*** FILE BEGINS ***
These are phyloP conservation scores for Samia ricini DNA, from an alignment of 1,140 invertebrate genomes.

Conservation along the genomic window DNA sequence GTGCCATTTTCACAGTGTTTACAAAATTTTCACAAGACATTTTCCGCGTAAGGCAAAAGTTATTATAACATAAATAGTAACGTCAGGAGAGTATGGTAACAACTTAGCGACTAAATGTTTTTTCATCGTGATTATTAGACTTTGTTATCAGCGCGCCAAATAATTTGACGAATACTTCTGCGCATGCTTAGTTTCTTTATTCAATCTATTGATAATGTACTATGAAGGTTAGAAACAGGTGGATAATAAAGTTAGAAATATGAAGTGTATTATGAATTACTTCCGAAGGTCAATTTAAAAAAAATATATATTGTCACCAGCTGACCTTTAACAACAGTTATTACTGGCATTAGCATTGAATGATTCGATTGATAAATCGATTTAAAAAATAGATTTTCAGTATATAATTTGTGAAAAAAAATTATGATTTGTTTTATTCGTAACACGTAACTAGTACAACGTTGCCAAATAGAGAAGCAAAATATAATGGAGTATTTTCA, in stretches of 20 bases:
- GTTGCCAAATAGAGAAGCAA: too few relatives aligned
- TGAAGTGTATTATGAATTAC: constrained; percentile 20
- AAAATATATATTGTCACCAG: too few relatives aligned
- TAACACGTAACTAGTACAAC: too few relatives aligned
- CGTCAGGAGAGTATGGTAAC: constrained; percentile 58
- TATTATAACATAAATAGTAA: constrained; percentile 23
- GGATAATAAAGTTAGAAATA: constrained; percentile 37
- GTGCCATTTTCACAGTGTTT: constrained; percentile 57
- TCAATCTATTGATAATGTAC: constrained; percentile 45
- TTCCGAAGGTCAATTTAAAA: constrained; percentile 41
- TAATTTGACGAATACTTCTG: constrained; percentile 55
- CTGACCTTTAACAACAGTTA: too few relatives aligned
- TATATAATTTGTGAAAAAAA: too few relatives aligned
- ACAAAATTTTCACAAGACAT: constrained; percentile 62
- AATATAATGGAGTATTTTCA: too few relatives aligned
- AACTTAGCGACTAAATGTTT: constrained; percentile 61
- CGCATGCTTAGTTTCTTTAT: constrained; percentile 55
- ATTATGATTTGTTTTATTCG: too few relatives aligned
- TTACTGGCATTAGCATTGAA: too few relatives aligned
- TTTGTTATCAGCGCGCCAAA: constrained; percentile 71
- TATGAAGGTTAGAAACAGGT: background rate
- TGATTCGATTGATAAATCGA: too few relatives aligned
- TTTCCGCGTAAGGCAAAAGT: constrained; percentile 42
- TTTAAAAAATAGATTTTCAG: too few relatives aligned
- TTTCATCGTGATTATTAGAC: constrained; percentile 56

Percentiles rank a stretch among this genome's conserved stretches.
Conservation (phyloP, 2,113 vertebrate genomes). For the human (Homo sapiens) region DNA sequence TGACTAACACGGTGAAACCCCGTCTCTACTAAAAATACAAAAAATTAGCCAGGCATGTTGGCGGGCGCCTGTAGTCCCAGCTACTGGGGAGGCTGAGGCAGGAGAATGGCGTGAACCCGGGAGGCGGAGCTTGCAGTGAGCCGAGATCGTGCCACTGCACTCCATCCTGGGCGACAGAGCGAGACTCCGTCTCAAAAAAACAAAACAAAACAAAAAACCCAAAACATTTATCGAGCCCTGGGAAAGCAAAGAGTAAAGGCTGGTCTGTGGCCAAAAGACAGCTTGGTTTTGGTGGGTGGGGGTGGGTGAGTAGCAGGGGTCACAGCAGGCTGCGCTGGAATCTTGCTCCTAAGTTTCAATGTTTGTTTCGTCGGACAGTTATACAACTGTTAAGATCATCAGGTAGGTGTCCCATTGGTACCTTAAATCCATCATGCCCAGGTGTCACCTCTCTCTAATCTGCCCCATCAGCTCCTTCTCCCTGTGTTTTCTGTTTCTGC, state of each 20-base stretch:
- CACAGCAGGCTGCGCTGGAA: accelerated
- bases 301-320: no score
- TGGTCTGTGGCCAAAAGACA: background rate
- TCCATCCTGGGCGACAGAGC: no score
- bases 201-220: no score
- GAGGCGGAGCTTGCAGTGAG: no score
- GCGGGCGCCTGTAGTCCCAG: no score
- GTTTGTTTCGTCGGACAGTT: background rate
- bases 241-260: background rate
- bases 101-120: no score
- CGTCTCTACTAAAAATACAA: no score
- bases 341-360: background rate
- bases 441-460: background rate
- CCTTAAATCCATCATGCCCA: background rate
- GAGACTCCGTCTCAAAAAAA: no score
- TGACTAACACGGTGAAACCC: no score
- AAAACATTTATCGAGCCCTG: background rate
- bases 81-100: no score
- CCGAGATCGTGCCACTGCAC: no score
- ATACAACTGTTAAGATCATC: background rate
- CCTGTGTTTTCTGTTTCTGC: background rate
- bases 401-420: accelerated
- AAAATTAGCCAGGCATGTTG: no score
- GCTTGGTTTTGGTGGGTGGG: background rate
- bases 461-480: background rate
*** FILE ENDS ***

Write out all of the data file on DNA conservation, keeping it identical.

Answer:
These are phyloP conservation scores for Samia ricini DNA, from an alignment of 1,140 invertebrate genomes.

Conservation along the genomic window DNA sequence GTGCCATTTTCACAGTGTTTACAAAATTTTCACAAGACATTTTCCGCGTAAGGCAAAAGTTATTATAACATAAATAGTAACGTCAGGAGAGTATGGTAACAACTTAGCGACTAAATGTTTTTTCATCGTGATTATTAGACTTTGTTATCAGCGCGCCAAATAATTTGACGAATACTTCTGCGCATGCTTAGTTTCTTTATTCAATCTATTGATAATGTACTATGAAGGTTAGAAACAGGTGGATAATAAAGTTAGAAATATGAAGTGTATTATGAATTACTTCCGAAGGTCAATTTAAAAAAAATATATATTGTCACCAGCTGACCTTTAACAACAGTTATTACTGGCATTAGCATTGAATGATTCGATTGATAAATCGATTTAAAAAATAGATTTTCAGTATATAATTTGTGAAAAAAAATTATGATTTGTTTTATTCGTAACACGTAACTAGTACAACGTTGCCAAATAGAGAAGCAAAATATAATGGAGTATTTTCA, in stretches of 20 bases:
- GTTGCCAAATAGAGAAGCAA: too few relatives aligned
- TGAAGTGTATTATGAATTAC: constrained; percentile 20
- AAAATATATATTGTCACCAG: too few relatives aligned
- TAACACGTAACTAGTACAAC: too few relatives aligned
- CGTCAGGAGAGTATGGTAAC: constrained; percentile 58
- TATTATAACATAAATAGTAA: constrained; percentile 23
- GGATAATAAAGTTAGAAATA: constrained; percentile 37
- GTGCCATTTTCACAGTGTTT: constrained; percentile 57
- TCAATCTATTGATAATGTAC: constrained; percentile 45
- TTCCGAAGGTCAATTTAAAA: constrained; percentile 41
- TAATTTGACGAATACTTCTG: constrained; percentile 55
- CTGACCTTTAACAACAGTTA: too few relatives aligned
- TATATAATTTGTGAAAAAAA: too few relatives aligned
- ACAAAATTTTCACAAGACAT: constrained; percentile 62
- AATATAATGGAGTATTTTCA: too few relatives aligned
- AACTTAGCGACTAAATGTTT: constrained; percentile 61
- CGCATGCTTAGTTTCTTTAT: constrained; percentile 55
- ATTATGATTTGTTTTATTCG: too few relatives aligned
- TTACTGGCATTAGCATTGAA: too few relatives aligned
- TTTGTTATCAGCGCGCCAAA: constrained; percentile 71
- TATGAAGGTTAGAAACAGGT: background rate
- TGATTCGATTGATAAATCGA: too few relatives aligned
- TTTCCGCGTAAGGCAAAAGT: constrained; percentile 42
- TTTAAAAAATAGATTTTCAG: too few relatives aligned
- TTTCATCGTGATTATTAGAC: constrained; percentile 56

Percentiles rank a stretch among this genome's conserved stretches.
Conservation (phyloP, 2,113 vertebrate genomes). For the human (Homo sapiens) region DNA sequence TGACTAACACGGTGAAACCCCGTCTCTACTAAAAATACAAAAAATTAGCCAGGCATGTTGGCGGGCGCCTGTAGTCCCAGCTACTGGGGAGGCTGAGGCAGGAGAATGGCGTGAACCCGGGAGGCGGAGCTTGCAGTGAGCCGAGATCGTGCCACTGCACTCCATCCTGGGCGACAGAGCGAGACTCCGTCTCAAAAAAACAAAACAAAACAAAAAACCCAAAACATTTATCGAGCCCTGGGAAAGCAAAGAGTAAAGGCTGGTCTGTGGCCAAAAGACAGCTTGGTTTTGGTGGGTGGGGGTGGGTGAGTAGCAGGGGTCACAGCAGGCTGCGCTGGAATCTTGCTCCTAAGTTTCAATGTTTGTTTCGTCGGACAGTTATACAACTGTTAAGATCATCAGGTAGGTGTCCCATTGGTACCTTAAATCCATCATGCCCAGGTGTCACCTCTCTCTAATCTGCCCCATCAGCTCCTTCTCCCTGTGTTTTCTGTTTCTGC, state of each 20-base stretch:
- CACAGCAGGCTGCGCTGGAA: accelerated
- bases 301-320: no score
- TGGTCTGTGGCCAAAAGACA: background rate
- TCCATCCTGGGCGACAGAGC: no score
- bases 201-220: no score
- GAGGCGGAGCTTGCAGTGAG: no score
- GCGGGCGCCTGTAGTCCCAG: no score
- GTTTGTTTCGTCGGACAGTT: background rate
- bases 241-260: background rate
- bases 101-120: no score
- CGTCTCTACTAAAAATACAA: no score
- bases 341-360: background rate
- bases 441-460: background rate
- CCTTAAATCCATCATGCCCA: background rate
- GAGACTCCGTCTCAAAAAAA: no score
- TGACTAACACGGTGAAACCC: no score
- AAAACATTTATCGAGCCCTG: background rate
- bases 81-100: no score
- CCGAGATCGTGCCACTGCAC: no score
- ATACAACTGTTAAGATCATC: background rate
- CCTGTGTTTTCTGTTTCTGC: background rate
- bases 401-420: accelerated
- AAAATTAGCCAGGCATGTTG: no score
- GCTTGGTTTTGGTGGGTGGG: background rate
- bases 461-480: background rate